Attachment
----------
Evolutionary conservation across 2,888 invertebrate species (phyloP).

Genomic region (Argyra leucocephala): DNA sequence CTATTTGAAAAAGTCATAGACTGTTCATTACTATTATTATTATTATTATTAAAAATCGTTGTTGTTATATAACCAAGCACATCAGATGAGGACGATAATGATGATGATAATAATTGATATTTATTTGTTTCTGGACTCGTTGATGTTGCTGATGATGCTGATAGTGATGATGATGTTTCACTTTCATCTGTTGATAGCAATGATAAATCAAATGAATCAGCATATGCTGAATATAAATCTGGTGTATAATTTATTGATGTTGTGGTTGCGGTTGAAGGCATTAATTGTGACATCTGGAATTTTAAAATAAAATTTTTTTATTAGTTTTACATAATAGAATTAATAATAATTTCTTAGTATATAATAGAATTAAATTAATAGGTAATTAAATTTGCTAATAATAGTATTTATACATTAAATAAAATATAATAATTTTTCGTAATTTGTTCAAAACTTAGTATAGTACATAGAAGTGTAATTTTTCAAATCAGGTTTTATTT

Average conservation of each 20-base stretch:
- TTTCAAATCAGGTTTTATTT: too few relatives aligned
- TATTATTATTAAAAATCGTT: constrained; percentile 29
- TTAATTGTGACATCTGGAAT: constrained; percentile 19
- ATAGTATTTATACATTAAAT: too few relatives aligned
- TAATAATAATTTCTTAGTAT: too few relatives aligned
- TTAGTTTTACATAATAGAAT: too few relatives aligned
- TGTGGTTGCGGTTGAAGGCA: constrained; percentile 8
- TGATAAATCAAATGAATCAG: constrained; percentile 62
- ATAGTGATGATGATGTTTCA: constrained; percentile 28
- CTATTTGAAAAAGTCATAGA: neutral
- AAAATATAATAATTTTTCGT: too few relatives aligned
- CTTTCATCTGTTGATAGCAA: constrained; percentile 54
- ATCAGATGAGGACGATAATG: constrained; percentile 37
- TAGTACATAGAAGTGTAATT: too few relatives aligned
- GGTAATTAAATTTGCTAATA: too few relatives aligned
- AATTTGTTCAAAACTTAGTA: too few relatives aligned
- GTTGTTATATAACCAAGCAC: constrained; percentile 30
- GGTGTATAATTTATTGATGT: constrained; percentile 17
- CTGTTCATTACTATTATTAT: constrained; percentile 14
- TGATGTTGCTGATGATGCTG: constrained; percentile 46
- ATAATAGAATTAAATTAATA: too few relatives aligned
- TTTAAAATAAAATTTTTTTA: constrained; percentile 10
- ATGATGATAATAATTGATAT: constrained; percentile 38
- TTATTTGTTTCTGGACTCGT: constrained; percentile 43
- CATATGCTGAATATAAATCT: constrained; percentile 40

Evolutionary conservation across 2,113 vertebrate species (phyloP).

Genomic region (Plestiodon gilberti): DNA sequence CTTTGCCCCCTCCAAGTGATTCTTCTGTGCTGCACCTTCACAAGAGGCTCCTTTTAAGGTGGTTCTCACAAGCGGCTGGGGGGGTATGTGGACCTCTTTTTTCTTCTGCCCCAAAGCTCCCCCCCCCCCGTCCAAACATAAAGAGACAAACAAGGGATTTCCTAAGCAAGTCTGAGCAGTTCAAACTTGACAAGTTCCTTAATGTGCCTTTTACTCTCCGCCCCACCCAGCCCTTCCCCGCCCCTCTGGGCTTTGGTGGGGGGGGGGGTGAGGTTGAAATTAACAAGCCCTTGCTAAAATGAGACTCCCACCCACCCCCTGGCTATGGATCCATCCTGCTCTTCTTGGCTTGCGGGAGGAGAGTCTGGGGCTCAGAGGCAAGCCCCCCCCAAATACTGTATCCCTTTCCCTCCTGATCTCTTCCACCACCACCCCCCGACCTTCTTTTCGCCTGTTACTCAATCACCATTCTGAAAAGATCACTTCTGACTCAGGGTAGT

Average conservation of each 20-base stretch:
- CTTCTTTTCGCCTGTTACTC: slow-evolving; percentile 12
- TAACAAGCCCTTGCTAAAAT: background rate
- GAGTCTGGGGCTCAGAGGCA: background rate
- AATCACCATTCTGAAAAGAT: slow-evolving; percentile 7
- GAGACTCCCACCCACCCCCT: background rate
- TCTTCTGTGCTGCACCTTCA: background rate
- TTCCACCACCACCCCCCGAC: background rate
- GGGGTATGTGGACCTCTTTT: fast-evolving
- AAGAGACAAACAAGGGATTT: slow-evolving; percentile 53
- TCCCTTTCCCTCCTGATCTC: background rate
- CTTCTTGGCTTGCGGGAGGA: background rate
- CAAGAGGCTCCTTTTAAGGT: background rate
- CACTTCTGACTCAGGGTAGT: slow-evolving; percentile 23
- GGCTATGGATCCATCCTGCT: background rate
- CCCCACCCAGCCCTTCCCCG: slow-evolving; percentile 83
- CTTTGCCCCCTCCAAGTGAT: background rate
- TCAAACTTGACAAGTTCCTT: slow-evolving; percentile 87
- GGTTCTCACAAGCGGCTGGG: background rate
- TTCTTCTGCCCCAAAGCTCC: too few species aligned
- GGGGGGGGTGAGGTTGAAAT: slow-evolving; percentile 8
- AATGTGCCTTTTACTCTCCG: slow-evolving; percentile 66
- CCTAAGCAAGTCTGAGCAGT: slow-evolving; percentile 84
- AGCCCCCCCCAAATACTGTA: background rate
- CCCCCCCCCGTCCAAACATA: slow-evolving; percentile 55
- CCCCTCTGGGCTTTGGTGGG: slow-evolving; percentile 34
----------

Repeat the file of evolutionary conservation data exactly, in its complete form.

Evolutionary conservation across 2,888 invertebrate species (phyloP).

Genomic region (Argyra leucocephala): DNA sequence CTATTTGAAAAAGTCATAGACTGTTCATTACTATTATTATTATTATTATTAAAAATCGTTGTTGTTATATAACCAAGCACATCAGATGAGGACGATAATGATGATGATAATAATTGATATTTATTTGTTTCTGGACTCGTTGATGTTGCTGATGATGCTGATAGTGATGATGATGTTTCACTTTCATCTGTTGATAGCAATGATAAATCAAATGAATCAGCATATGCTGAATATAAATCTGGTGTATAATTTATTGATGTTGTGGTTGCGGTTGAAGGCATTAATTGTGACATCTGGAATTTTAAAATAAAATTTTTTTATTAGTTTTACATAATAGAATTAATAATAATTTCTTAGTATATAATAGAATTAAATTAATAGGTAATTAAATTTGCTAATAATAGTATTTATACATTAAATAAAATATAATAATTTTTCGTAATTTGTTCAAAACTTAGTATAGTACATAGAAGTGTAATTTTTCAAATCAGGTTTTATTT

Average conservation of each 20-base stretch:
- TTTCAAATCAGGTTTTATTT: too few relatives aligned
- TATTATTATTAAAAATCGTT: constrained; percentile 29
- TTAATTGTGACATCTGGAAT: constrained; percentile 19
- ATAGTATTTATACATTAAAT: too few relatives aligned
- TAATAATAATTTCTTAGTAT: too few relatives aligned
- TTAGTTTTACATAATAGAAT: too few relatives aligned
- TGTGGTTGCGGTTGAAGGCA: constrained; percentile 8
- TGATAAATCAAATGAATCAG: constrained; percentile 62
- ATAGTGATGATGATGTTTCA: constrained; percentile 28
- CTATTTGAAAAAGTCATAGA: neutral
- AAAATATAATAATTTTTCGT: too few relatives aligned
- CTTTCATCTGTTGATAGCAA: constrained; percentile 54
- ATCAGATGAGGACGATAATG: constrained; percentile 37
- TAGTACATAGAAGTGTAATT: too few relatives aligned
- GGTAATTAAATTTGCTAATA: too few relatives aligned
- AATTTGTTCAAAACTTAGTA: too few relatives aligned
- GTTGTTATATAACCAAGCAC: constrained; percentile 30
- GGTGTATAATTTATTGATGT: constrained; percentile 17
- CTGTTCATTACTATTATTAT: constrained; percentile 14
- TGATGTTGCTGATGATGCTG: constrained; percentile 46
- ATAATAGAATTAAATTAATA: too few relatives aligned
- TTTAAAATAAAATTTTTTTA: constrained; percentile 10
- ATGATGATAATAATTGATAT: constrained; percentile 38
- TTATTTGTTTCTGGACTCGT: constrained; percentile 43
- CATATGCTGAATATAAATCT: constrained; percentile 40

Evolutionary conservation across 2,113 vertebrate species (phyloP).

Genomic region (Plestiodon gilberti): DNA sequence CTTTGCCCCCTCCAAGTGATTCTTCTGTGCTGCACCTTCACAAGAGGCTCCTTTTAAGGTGGTTCTCACAAGCGGCTGGGGGGGTATGTGGACCTCTTTTTTCTTCTGCCCCAAAGCTCCCCCCCCCCCGTCCAAACATAAAGAGACAAACAAGGGATTTCCTAAGCAAGTCTGAGCAGTTCAAACTTGACAAGTTCCTTAATGTGCCTTTTACTCTCCGCCCCACCCAGCCCTTCCCCGCCCCTCTGGGCTTTGGTGGGGGGGGGGGTGAGGTTGAAATTAACAAGCCCTTGCTAAAATGAGACTCCCACCCACCCCCTGGCTATGGATCCATCCTGCTCTTCTTGGCTTGCGGGAGGAGAGTCTGGGGCTCAGAGGCAAGCCCCCCCCAAATACTGTATCCCTTTCCCTCCTGATCTCTTCCACCACCACCCCCCGACCTTCTTTTCGCCTGTTACTCAATCACCATTCTGAAAAGATCACTTCTGACTCAGGGTAGT

Average conservation of each 20-base stretch:
- CTTCTTTTCGCCTGTTACTC: slow-evolving; percentile 12
- TAACAAGCCCTTGCTAAAAT: background rate
- GAGTCTGGGGCTCAGAGGCA: background rate
- AATCACCATTCTGAAAAGAT: slow-evolving; percentile 7
- GAGACTCCCACCCACCCCCT: background rate
- TCTTCTGTGCTGCACCTTCA: background rate
- TTCCACCACCACCCCCCGAC: background rate
- GGGGTATGTGGACCTCTTTT: fast-evolving
- AAGAGACAAACAAGGGATTT: slow-evolving; percentile 53
- TCCCTTTCCCTCCTGATCTC: background rate
- CTTCTTGGCTTGCGGGAGGA: background rate
- CAAGAGGCTCCTTTTAAGGT: background rate
- CACTTCTGACTCAGGGTAGT: slow-evolving; percentile 23
- GGCTATGGATCCATCCTGCT: background rate
- CCCCACCCAGCCCTTCCCCG: slow-evolving; percentile 83
- CTTTGCCCCCTCCAAGTGAT: background rate
- TCAAACTTGACAAGTTCCTT: slow-evolving; percentile 87
- GGTTCTCACAAGCGGCTGGG: background rate
- TTCTTCTGCCCCAAAGCTCC: too few species aligned
- GGGGGGGGTGAGGTTGAAAT: slow-evolving; percentile 8
- AATGTGCCTTTTACTCTCCG: slow-evolving; percentile 66
- CCTAAGCAAGTCTGAGCAGT: slow-evolving; percentile 84
- AGCCCCCCCCAAATACTGTA: background rate
- CCCCCCCCCGTCCAAACATA: slow-evolving; percentile 55
- CCCCTCTGGGCTTTGGTGGG: slow-evolving; percentile 34